Team March maintainers make ice a non-issue

  • Published
  • By 2nd Lt. Russell S. McMillan
  • 452nd AMW Public Affairs

Three maintainers from Team March’s 452nd Aircraft Maintenance Squadron have been busy ensuring aircraft are mission ready, but you will not find them working under the warm and sunny skies at March Air Reserve Base.


These Traditional Reservists have been operating since October 2016 in temperatures as low as 11 degrees Fahrenheit at Ramstein Air Base, Germany. Their five-month mission – deicing aircraft prior to departure to ensure flight safety and efficiency.


“We are in direct support of Operation Freedom Sentinel, but we are also supporting aircraft that are part of other operations, including Operation Inherent Resolve,” said Staff Sgt. Ernesto Tarango, crew chief, 452nd AMXS, March ARB. “Our main mission is to deice aircraft before they depart to various locations, including downrange locations. We also support by helping perform maintenance operations while we are not deicing.”


The Citizen Airmen volunteered to be part of the Air Mobility Command-funded mission, explained Capt. Robert A. Bloom, March ARB’s former 452nd AMXS operations officer. The request for volunteers is sent annually via Air Force Reserve Command, depending on funding availability. While knowledge of deicing procedures can be trained upon arrival at Ramstein AB, eligible volunteers must be fully qualified in all other aspects of preferred airframes such as the C-17 Globemaster III and C-5 Galaxy.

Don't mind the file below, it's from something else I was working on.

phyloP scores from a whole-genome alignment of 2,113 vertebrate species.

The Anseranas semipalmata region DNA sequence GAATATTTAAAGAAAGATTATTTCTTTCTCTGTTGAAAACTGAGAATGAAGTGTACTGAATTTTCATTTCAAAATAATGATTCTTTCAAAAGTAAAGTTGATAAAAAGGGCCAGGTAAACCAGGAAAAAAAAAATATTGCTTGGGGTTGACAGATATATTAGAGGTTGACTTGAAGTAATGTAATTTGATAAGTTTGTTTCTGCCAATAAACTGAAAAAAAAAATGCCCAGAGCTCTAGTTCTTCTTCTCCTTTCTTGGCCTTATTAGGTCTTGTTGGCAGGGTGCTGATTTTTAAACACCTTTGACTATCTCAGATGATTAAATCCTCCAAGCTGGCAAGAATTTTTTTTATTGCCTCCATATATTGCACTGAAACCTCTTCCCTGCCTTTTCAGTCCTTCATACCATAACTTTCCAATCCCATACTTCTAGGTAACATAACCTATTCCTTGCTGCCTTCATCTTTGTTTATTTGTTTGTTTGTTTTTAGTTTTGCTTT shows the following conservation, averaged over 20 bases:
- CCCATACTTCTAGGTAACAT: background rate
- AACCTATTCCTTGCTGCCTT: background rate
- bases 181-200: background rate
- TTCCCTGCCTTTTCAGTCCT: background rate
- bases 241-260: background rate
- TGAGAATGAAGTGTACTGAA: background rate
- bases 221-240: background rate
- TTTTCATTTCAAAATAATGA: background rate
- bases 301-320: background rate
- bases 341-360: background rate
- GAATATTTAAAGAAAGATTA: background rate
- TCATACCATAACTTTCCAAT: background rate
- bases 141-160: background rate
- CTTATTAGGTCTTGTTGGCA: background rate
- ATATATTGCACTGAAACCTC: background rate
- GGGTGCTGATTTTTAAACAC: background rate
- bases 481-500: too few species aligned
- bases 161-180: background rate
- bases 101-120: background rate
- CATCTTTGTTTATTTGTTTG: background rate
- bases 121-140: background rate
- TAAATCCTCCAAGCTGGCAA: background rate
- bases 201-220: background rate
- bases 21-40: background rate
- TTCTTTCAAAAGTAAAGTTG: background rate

"Deicing is a maintenance task that Airmen in sunny Southern California never typically get trained on,” said Bloom. “The 452nd [Maintenance Group] doesn't even own deicing equipment. So being selected to perform this mission for AMC is an opportunity for our 452nd maintainers to gain experience they would otherwise never receive, as well as provide an invaluable service to the Air Force."


 “This is my first time assisting in this mission,” said Senior Airman Jose A. Agadier, crew chief, 452nd AMXS, March ARB. “This was actually my first time deicing aircraft considering I'm a [TR] stationed in Southern California, where we never see ice on our jets.”


Deicing is the removal of ice, snow, and frost from all exterior areas of an aircraft to ensure its safe operability. A deicing fluid, such as propylene glycol, is typically sprayed on the aircraft. According to a fact sheet by the Aircraft Owners and Pilots Association’s Air Safety Institute, without deicing treatment, ice accumulation is known to reduce aircraft lift and increase drag by up to 30 and 40 percent, respectively.


“Depending on conditions, the average time to deice an aircraft is 15 minutes,” said Tech Sgt. Darryl Oldfield, crew chief, 452nd AMXS, March ARB.” “However [this] can dramatically increase if there is a heavy layer of snow on the aircraft.”



“We [use] the Global 1800 and Extended Reach Global 2875 [to] deice,” said Agadier. “Each truck can hold up to about 25,000 gallons of a mix of heated glycol and water.”


A minimum of three personnel are required to deice an aircraft, with each Airman having a specific duty planned before arriving on the flight line, explained Agadier and Oldfield. Some duties include operating the deicing truck, boom, and having a chalk walker to keep a safe distance from the aircraft.


“I would volunteer to support and deice aircraft if asked again,” said Agadier. “I have enjoyed working side by side with our fellow Reservist deicing partners from Travis Air Force Base, California, and Joint Base Lewis-McChord, Washington, as well as our Ramstein AB enroute team. I will return to March ARB with sharpened skills as a maintainer for not only deicing aircraft, but assisting with flight line maintenance on real world missions.”


Agadier, Oldfield and Tarango have successfully deiced C-5 Galaxy, C-17 Globemaster III, KC-10 Extender, KC-135 Stratotanker, C-130 Hercules, and presidential support aircraft thus far. And the Team March Airmen look forward to any future volunteer deicing opportunities.